Saying more Filipinos should be able to afford healthy and safe organic products, Senator Cynthia Villar urged her colleagues in the Senate to pass the bill that will provide for a more affordable system of organic certification.
Villar, chairperson of the Committee on Agriculture and Food, sponsored Senate Bill No. 2203 under Committee Report No. 625, which amends Republic Act 10068 or the Organic Agriculture Act of 2010.
The Organic Agriculture Act requires the certification of organic farms of small farmers by a third-party certifier to facilitate labeling and marketing of products to markets.
However, farmers find the cost of third-party certification that range from P42,000 to 150,000 per crop, and valid for only one year, to be exorbitant.
“The high cost of certification creates a very big barrier for small farmers to overcome preventing them to participate, which ultimately hurts the growth and development of the organic movement,” the seasoned legislator said.
“The high cost of certification creates a very big barrier for small farmers to overcome preventing them to participate.”
The Nacionalista Party senator pushed for the institutionalization of Participatory Guarantee System (PGS) “to help small organic farmers attain the organic certification they badly need to compete in local and global markets.”
PGS, which will only cost farmers P600 to P2,000, refers to locally focused quality assurance systems developed and practiced by people who are actually engaged in organic agriculture.
It is used to certify producers and farmers as actual and active practitioners of organic agriculture, and is built on a foundation of trust, social network and knowledge exchange.
“Organic farming can be profitable, and organic food appeals to consumers as both a healthy and ethical choice. Beyond money and ethics, though, organic farming practices result in numerous environmental benefits,” the veteran lawmaker said.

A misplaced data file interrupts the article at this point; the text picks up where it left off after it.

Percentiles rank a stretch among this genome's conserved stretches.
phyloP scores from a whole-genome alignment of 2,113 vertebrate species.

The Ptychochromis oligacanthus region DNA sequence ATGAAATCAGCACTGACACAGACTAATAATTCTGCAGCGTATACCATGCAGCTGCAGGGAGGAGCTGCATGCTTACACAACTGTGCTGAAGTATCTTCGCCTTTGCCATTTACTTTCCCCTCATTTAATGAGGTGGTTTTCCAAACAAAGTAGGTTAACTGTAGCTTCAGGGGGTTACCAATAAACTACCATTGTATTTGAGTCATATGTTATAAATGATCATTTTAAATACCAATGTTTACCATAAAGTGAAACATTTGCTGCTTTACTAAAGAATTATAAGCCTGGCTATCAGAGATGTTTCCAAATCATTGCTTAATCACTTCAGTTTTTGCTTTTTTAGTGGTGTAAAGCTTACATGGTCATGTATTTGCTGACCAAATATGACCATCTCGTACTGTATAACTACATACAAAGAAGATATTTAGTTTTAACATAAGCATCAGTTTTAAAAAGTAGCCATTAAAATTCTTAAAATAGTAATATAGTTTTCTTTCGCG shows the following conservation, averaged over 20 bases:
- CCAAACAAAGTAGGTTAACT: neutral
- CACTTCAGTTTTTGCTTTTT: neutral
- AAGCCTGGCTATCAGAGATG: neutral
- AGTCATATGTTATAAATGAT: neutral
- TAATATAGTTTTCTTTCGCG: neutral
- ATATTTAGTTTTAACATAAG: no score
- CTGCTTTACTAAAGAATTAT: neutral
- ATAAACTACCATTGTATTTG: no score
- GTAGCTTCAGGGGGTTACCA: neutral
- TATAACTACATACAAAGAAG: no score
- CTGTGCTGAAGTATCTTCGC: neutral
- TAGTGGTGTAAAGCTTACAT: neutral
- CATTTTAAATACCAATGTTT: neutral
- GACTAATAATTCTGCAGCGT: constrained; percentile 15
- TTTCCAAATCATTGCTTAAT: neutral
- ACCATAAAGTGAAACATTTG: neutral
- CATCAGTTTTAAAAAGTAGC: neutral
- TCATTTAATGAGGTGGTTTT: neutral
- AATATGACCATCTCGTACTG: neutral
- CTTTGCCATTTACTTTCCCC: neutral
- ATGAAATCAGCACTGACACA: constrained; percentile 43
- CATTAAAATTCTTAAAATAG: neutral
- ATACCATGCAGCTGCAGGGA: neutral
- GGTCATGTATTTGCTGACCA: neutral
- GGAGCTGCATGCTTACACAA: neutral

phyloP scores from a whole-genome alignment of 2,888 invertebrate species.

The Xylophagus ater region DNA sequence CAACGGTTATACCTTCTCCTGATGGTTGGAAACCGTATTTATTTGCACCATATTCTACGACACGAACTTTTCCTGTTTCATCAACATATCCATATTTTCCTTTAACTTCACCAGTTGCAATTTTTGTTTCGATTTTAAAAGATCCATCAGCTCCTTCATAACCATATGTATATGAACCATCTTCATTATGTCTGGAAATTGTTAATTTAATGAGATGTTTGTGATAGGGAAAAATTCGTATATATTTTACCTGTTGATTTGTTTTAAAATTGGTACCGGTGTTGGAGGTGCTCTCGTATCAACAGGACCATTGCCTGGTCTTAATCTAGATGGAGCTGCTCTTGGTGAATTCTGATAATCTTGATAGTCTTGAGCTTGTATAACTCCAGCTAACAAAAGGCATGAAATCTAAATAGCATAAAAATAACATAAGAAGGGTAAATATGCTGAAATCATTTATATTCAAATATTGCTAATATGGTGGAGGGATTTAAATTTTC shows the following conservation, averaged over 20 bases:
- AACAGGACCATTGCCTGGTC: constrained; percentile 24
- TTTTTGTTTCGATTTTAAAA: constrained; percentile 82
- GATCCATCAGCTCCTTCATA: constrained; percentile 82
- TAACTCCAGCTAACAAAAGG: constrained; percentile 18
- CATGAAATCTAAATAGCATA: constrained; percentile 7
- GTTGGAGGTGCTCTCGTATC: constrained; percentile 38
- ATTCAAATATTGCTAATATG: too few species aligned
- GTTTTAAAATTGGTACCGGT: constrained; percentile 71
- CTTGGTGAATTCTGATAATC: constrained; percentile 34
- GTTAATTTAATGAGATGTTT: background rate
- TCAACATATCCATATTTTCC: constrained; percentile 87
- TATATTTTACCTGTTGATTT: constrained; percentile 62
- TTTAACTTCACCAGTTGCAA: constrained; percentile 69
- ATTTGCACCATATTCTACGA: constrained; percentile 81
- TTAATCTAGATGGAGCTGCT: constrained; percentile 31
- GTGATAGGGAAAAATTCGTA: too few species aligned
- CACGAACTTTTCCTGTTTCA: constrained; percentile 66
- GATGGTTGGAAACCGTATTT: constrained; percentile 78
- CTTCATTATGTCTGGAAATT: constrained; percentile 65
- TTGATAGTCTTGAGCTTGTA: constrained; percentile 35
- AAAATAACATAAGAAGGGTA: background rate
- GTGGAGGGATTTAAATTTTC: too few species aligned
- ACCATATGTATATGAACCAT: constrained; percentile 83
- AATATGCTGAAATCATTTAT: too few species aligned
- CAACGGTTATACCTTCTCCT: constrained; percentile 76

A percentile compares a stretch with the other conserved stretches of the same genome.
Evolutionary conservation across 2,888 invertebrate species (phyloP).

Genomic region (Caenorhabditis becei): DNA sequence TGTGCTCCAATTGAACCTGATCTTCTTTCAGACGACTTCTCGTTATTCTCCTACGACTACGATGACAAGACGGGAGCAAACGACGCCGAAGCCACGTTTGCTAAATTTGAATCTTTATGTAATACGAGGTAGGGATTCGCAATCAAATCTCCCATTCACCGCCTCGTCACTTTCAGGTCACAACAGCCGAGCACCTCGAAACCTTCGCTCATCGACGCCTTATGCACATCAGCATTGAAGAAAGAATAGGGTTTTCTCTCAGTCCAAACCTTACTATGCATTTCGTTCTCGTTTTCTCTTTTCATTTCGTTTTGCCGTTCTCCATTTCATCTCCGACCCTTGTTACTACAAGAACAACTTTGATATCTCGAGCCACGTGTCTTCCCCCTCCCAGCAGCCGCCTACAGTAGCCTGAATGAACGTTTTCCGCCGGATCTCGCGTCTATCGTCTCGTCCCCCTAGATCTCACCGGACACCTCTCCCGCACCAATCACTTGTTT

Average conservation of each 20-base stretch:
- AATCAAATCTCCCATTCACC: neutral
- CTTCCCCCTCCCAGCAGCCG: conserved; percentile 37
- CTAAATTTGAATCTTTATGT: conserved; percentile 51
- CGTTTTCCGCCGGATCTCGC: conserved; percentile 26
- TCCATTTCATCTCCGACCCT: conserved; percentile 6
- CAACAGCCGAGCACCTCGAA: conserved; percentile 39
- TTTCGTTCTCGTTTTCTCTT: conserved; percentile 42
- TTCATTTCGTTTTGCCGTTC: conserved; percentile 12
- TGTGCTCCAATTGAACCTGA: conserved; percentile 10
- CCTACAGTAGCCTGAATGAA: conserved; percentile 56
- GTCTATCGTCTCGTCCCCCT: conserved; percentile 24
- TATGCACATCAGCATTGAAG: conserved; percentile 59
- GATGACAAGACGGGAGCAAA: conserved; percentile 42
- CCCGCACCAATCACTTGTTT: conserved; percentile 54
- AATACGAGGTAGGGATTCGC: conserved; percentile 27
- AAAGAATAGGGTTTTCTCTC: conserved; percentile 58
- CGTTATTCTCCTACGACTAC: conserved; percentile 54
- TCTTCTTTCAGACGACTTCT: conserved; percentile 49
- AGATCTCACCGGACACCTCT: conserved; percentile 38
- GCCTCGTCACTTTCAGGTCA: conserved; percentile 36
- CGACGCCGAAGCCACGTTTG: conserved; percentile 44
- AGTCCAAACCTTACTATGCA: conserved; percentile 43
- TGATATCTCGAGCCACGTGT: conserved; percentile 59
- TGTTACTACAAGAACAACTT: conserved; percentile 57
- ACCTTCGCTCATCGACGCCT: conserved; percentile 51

“Organic food appeals to consumers as both a healthy and ethical choice.”
“Syempre gusto nating ma-avail at maa-afford ng small farmers ang certification. Without them who constitute a big chunk in our farming sector, organic farming will not really take off or further develop,” the lady senator added.
Her proposed bill also increases private sector participation in the National Organic Agricultural Board (NOAB), “as expertise in organic agriculture and understanding of the practical challenges of the organic law lies mostly with the private sector”.
In addition to the existing 14 members of NOAB, two representatives will be chosen from the national PGS, making NOAB a 16-member body.
The present composition of NOAB is as follows: a) Secretary of Agriculture as chairperson; b) Secretary of the Interior and Local Government as vice chair; c) Secretary of Science and Technology; d) Secretary of Environment and Natural Resources; e) Secretary of Education; f) Secretary of Agrarian Reform; g) Secretary of Trade and Industry; h) Secretary of Health; i) Three representatives from the small farmers; and j) A representative each from the NGOs involved in sustainable agriculture; agricultural colleges and universities; and private sector or agribusiness firms.
The bill also specifies that the representatives from small farmers and NGOs, and of agricultural colleges and universities must represent farmers’ organizations at least from the provincial level, actually and actively practicing, promoting organic and other sustainable agriculture practices.
It also requires that the three seats given to small farmers will be chosen from the livestock and crop sectors, and will have one and two seats respectively.